Nomadic Peoples and Human Rights
Although nomadic peoples are scattered worldwide and have highly heterogeneous lifestyles, they face similar threats to their mobile livelihood and survival. Commonly, nomadic peoples are facing pressure from the predominant sedentary world over mobility, land rights, water resources, access to natural resources, and migration routes. Adding to these traditional problems, rapid growth in the extractive industry and the need for the exploitation of the natural resources are putting new strains on nomadic lifestyles.
This book provides an innovative rights-based approach to the issue of nomadism looking at issues including discrimination, persecution, freedom of movement, land rights, cultural and political rights, and effective management of natural resources. Jeremie Gilbert analyses the extent to which human rights law is able to provide protection for nomadic peoples to perpetuate their own way of life and culture. The book questions whether the current human rights regime is able to protect nomadic peoples, and highlights the lacuna that currently exists in international human rights law in relation to nomadic peoples. It goes on to propose avenues for the development of specific rights for nomadic peoples, offering a new reading on freedom of movement, land rights and development in the context of nomadism.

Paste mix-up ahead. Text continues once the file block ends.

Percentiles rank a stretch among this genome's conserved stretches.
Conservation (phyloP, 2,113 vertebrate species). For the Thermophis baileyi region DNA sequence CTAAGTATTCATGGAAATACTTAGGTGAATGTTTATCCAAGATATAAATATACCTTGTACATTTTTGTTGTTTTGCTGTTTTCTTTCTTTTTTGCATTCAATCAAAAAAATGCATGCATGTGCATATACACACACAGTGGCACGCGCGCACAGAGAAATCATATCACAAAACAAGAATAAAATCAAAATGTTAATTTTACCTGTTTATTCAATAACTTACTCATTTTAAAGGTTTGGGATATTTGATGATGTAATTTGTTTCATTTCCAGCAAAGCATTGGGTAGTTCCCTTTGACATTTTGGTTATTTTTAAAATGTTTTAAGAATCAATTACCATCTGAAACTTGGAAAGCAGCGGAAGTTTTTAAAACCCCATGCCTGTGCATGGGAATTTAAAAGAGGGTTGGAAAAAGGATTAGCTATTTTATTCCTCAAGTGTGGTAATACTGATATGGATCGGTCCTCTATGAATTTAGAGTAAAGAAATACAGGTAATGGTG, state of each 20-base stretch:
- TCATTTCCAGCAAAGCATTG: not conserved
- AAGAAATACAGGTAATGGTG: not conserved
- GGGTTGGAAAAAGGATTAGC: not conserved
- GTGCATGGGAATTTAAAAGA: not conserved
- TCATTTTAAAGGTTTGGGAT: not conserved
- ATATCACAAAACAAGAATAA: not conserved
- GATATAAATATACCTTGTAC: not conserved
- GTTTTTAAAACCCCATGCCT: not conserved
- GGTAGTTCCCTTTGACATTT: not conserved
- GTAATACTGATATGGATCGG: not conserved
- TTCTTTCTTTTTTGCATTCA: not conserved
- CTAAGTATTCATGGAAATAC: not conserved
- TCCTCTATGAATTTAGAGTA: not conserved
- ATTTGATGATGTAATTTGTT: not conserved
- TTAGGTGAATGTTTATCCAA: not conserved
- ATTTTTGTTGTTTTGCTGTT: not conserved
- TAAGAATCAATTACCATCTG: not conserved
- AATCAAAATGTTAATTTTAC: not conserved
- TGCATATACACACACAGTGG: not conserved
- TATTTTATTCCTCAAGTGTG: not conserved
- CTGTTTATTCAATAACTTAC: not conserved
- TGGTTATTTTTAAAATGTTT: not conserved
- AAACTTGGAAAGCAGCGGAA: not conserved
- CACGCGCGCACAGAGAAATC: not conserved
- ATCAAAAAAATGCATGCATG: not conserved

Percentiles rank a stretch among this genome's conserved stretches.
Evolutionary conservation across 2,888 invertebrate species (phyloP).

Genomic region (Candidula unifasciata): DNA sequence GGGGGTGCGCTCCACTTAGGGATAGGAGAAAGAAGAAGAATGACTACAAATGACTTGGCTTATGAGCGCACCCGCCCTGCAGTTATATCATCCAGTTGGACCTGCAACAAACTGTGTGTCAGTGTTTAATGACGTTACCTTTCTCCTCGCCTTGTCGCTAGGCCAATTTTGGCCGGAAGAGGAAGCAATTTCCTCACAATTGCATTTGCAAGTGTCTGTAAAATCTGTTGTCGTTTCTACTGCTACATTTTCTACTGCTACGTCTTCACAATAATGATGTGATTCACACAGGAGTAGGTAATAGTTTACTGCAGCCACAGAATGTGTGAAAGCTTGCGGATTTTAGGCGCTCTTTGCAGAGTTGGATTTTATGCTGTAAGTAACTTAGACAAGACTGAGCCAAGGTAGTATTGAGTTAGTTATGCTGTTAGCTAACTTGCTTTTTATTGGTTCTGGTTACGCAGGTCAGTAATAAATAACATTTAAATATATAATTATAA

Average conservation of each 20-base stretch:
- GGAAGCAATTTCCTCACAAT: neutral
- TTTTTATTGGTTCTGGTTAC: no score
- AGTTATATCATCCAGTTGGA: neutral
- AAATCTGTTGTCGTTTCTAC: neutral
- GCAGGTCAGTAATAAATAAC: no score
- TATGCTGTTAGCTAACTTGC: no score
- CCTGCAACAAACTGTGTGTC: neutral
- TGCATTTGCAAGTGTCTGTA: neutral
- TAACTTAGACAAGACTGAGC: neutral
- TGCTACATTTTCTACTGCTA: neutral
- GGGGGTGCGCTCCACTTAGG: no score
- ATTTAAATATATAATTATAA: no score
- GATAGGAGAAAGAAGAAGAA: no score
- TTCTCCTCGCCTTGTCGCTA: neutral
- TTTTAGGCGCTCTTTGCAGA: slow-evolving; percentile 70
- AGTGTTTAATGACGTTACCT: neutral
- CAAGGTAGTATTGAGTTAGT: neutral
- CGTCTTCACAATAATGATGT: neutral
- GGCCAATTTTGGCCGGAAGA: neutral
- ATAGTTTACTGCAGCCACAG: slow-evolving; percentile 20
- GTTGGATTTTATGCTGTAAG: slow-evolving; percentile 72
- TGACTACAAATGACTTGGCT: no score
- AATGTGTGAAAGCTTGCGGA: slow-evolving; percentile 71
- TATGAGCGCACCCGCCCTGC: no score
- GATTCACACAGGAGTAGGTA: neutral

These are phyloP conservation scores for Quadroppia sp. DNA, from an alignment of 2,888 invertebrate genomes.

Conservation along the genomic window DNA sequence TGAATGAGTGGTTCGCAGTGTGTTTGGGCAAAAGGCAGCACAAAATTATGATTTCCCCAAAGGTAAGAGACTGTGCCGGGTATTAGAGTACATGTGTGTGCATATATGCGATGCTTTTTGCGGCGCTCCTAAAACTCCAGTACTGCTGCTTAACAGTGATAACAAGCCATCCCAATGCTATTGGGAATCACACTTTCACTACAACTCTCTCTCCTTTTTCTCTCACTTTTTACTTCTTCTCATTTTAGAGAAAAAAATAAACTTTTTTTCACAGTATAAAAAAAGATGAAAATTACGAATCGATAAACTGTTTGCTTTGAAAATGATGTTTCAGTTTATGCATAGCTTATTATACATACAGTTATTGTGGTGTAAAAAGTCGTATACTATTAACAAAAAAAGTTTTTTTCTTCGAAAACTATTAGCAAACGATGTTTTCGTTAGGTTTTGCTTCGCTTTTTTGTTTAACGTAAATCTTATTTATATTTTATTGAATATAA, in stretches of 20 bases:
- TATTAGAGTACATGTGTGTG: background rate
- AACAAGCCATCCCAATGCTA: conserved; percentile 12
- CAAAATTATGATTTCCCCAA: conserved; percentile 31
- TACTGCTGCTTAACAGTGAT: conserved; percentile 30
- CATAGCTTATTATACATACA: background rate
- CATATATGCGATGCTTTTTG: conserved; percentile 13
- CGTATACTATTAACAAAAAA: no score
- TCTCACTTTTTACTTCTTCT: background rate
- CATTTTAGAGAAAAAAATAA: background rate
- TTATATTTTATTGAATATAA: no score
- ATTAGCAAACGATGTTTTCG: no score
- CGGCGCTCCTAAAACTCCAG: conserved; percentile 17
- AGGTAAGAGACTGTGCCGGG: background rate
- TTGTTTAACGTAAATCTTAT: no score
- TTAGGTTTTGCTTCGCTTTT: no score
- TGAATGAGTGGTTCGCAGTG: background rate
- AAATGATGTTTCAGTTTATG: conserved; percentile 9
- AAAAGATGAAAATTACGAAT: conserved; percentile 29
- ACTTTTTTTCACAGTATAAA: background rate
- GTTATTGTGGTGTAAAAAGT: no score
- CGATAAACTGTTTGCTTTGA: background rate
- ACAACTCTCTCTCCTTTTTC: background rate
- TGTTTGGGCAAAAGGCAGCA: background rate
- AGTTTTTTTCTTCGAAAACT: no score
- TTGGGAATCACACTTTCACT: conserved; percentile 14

Introduction 1. The Elimination of the Nomads: Colonialism, Extinction and Persecution 2. Mobility: Sedentarisation, Statehood, and Freedom of Movement 3. Nomadic Territories: From terra nullius to collective Land Right 4. Mobile Services: Access to Education, Health, and Water 5. Nomadic Identity: Stigmatisation, Participation, and Cultural rights 6. Nomadic Development: Globalisation, Conservation and Consent Conclusion